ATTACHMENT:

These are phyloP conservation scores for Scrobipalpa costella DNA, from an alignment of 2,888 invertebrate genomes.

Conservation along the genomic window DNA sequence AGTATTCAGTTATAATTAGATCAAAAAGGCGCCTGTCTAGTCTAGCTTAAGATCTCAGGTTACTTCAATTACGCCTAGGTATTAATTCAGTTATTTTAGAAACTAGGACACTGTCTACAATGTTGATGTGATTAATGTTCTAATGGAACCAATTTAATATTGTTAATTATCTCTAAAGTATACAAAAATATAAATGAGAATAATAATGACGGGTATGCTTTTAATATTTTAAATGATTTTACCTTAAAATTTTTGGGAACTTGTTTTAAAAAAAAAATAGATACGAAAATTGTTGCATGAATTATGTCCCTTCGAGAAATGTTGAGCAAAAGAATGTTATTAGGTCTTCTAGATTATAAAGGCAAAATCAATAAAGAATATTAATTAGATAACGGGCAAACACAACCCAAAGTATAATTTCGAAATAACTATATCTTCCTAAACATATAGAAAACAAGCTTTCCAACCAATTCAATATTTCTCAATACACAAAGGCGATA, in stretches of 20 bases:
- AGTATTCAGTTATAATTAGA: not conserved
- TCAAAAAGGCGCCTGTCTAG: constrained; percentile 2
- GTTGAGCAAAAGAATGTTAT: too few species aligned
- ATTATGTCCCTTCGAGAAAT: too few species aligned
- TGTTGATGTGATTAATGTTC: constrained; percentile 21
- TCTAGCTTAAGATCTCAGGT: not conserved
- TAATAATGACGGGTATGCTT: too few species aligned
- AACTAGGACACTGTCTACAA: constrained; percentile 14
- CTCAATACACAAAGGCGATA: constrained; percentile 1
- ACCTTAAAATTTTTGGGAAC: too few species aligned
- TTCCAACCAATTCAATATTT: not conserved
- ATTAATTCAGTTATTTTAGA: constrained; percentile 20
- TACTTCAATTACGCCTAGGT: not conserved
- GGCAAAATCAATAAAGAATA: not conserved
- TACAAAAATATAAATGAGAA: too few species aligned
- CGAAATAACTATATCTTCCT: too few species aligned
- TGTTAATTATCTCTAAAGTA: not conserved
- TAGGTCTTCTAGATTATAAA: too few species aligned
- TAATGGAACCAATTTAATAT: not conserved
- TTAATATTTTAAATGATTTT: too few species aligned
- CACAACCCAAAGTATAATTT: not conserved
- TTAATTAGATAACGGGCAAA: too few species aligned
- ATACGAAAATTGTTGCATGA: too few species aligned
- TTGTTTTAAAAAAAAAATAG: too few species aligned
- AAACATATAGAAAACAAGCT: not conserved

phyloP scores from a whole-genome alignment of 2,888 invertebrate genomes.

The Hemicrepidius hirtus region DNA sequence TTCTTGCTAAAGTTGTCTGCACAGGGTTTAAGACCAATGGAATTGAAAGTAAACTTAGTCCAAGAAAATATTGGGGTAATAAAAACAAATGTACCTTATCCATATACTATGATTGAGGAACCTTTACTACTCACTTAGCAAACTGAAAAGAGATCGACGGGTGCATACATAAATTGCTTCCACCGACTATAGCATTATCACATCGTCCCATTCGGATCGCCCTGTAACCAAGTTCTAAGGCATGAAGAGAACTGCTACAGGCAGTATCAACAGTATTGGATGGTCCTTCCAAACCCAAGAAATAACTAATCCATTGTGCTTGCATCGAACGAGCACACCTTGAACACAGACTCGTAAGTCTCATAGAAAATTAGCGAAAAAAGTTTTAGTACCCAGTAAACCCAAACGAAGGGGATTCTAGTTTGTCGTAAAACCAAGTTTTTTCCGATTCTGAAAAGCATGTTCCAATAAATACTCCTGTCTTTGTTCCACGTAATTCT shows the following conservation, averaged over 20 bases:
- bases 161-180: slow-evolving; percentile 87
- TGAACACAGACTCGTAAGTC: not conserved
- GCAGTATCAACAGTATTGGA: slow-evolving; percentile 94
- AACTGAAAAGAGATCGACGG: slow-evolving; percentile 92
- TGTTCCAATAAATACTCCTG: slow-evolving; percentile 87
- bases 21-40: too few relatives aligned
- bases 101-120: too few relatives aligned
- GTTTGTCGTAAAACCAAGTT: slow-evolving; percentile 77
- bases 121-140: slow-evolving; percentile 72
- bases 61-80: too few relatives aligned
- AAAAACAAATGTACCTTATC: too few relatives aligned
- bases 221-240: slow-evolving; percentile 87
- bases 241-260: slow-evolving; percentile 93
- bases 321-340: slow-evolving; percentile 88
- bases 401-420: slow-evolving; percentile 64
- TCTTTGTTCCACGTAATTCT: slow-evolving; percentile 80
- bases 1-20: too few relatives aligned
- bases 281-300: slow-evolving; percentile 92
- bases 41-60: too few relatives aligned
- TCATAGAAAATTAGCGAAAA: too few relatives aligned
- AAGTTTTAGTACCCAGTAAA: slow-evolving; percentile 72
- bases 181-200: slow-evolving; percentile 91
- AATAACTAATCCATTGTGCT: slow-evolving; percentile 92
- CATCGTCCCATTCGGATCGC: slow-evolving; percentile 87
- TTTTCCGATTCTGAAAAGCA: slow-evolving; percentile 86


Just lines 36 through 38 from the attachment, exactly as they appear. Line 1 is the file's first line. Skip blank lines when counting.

- bases 101-120: too few relatives aligned
- GTTTGTCGTAAAACCAAGTT: slow-evolving; percentile 77
- bases 121-140: slow-evolving; percentile 72